Blog – Is Your Culture Putting You at Risk?

It has become something of a cliché now to point out that organisations’ cultures are increasingly appearing in the news for all the wrong reasons. Just last week, the Australian Financial Review published an article about how the cultural issues at 3 of the big 4 banks has lead APRA to order them to each put aside an additional $500 million in capital.

With the accumulation of culture horror stories and their financial as well as reputational costs in the press, more and more organisations are becoming acutely aware of the need to measure and manage their own cultures. In particular, many discussions centre on the need for a ‘risk culture’, a ‘customer service culture’ or an ‘innovation culture’. In reality, organisations only have one culture and the previously mentioned are 3 separate outcomes generated by that single culture. What we at Human Synergistics define as a ‘constructive’ culture has been demonstrated to deliver higher levels of innovation, better customer service and more effective management of risk.

To explore the impact of culture on risk specifically, we have conducted an analysis on a large financial services organisation to examine the linkages between individuals’ experience of the culture and their perceptions of risk management. To do this, we’ve utilised the Organisational Culture Inventory (OCI)™ to provide a quantitative measure of the organisation’s current culture as well as a set of specific questions around risk.

Individuals were separated into the top and bottom 10% in terms of the experience of the culture and the risk measures were then compared between these two groups. The cultural experiences of the two groups are shown below.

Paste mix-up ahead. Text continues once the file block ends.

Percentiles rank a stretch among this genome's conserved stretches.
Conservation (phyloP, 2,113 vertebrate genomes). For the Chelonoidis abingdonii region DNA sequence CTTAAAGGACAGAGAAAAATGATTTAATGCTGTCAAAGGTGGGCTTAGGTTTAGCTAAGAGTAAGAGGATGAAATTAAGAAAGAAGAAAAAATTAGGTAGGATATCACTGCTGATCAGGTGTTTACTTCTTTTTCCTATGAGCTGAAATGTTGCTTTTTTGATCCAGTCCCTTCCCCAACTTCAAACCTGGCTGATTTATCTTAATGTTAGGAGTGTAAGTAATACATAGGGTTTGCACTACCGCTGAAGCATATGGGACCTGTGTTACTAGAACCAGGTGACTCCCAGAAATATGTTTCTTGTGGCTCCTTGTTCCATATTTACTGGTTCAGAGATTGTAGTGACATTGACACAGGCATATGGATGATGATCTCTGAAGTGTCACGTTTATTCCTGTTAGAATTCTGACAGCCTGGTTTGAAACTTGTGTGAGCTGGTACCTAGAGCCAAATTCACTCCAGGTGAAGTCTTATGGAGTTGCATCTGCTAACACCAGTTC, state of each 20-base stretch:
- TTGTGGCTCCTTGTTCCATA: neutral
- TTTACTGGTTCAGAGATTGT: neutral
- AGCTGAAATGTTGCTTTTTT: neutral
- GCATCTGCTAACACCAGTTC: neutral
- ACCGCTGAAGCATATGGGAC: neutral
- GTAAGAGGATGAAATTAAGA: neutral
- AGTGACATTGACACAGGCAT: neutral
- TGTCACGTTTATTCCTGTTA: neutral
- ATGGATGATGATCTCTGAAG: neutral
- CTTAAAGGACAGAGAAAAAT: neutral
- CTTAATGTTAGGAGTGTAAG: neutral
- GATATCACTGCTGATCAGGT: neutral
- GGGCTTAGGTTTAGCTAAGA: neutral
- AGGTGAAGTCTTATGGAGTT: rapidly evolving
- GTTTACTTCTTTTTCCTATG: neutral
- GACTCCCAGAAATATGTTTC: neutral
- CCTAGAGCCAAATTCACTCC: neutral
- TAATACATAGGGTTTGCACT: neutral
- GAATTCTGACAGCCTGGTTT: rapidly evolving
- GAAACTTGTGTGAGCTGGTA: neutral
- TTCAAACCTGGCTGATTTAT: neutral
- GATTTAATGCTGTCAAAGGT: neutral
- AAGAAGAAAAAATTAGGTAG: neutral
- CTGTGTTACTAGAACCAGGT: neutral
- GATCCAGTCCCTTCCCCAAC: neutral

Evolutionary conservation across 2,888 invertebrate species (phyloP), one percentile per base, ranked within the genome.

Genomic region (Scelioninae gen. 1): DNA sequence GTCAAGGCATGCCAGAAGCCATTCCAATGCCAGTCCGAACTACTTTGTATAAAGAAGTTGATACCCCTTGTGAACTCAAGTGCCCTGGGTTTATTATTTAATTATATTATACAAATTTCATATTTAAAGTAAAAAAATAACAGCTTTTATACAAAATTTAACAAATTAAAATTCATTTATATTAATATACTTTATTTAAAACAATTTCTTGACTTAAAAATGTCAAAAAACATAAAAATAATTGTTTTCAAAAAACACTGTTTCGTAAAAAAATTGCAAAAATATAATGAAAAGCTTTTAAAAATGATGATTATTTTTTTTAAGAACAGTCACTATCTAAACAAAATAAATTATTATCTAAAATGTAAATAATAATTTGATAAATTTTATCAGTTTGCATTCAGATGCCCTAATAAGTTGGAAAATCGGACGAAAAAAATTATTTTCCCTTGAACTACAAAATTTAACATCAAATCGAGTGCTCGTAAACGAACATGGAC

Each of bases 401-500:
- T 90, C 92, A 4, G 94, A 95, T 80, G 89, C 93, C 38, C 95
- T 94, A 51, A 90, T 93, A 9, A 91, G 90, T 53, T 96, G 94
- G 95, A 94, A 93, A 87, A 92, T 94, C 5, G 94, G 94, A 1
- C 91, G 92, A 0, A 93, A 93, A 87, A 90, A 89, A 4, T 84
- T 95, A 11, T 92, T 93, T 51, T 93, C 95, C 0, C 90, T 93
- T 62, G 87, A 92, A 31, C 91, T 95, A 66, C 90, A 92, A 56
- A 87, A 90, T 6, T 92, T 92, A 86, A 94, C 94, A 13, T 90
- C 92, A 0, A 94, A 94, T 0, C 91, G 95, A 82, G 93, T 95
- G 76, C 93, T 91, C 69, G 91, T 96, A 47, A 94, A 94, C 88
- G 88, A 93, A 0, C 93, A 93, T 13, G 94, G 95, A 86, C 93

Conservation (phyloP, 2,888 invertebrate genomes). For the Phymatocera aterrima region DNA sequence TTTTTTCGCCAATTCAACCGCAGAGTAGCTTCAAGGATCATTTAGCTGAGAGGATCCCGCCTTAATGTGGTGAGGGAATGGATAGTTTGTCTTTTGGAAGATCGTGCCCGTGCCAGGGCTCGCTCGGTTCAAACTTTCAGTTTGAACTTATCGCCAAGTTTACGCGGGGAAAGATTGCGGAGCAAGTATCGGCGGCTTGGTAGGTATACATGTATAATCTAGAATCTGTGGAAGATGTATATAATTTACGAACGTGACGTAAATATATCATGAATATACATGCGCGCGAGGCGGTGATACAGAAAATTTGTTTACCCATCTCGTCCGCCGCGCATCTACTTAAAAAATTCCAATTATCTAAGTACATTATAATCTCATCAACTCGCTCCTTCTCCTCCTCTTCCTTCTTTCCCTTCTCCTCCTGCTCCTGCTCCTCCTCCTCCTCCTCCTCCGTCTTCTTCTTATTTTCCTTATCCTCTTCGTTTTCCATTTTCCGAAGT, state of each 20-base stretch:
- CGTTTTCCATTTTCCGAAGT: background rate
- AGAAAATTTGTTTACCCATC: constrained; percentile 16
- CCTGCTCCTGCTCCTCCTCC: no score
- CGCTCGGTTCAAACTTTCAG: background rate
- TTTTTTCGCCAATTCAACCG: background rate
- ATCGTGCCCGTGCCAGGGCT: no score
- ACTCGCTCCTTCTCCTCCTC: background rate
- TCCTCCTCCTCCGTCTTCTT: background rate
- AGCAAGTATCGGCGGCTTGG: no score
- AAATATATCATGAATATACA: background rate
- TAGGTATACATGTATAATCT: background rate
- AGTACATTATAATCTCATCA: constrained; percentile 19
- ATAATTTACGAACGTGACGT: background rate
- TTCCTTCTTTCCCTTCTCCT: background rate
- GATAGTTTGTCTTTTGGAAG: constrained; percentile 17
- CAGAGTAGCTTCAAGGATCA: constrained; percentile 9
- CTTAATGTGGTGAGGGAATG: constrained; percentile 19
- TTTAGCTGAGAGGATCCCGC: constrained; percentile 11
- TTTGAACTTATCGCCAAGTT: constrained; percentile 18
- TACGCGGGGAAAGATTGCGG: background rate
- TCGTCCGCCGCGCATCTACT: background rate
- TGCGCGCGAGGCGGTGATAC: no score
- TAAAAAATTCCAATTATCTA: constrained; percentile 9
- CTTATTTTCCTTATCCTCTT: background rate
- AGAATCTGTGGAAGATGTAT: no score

Figure 1. Culture Profiles for most/least constructive experience

As you can see from the stark difference in the amount of colour present in different areas of these two circumplexes, the cultural experience of these two groups are polar opposites. The top 10% reported expectations around having a growth mindset, both in terms of the organisation and individual development. They were expected to look for improvements and try new or different ways of doing things. Importantly, they were also expected to do this collaboratively with others. From a risk perspective, this means individuals are likely to speak up around potential issues rather than covering them up, since they expect the response to be positive rather than being concerned around copping the blame. Risks are therefore identified early and addressed rather than being allowed to fester. This kind of culture is not one where no risks are taken, however the risks are weighed and assessed before being undertaken.

In contrast, the bottom 10% reported much more security-oriented needs where the primary expectation was self-preservation. This plays out in a number of strategies with individuals reporting they needed to stay low and fly under the radar by avoiding responsibility and conflict, seek to maintain control over resources and information, rigidly stick to processes or do whatever it took for them to come out on top. These types of expectations impact on risk management in two ways. Firstly, it may increase the likelihood of unethical or risky behaviour as individuals become overly focused on the short-term gains. Secondly, it means that when an issue does occur people are less likely to speak up about it given they don’t want to be left with the blame.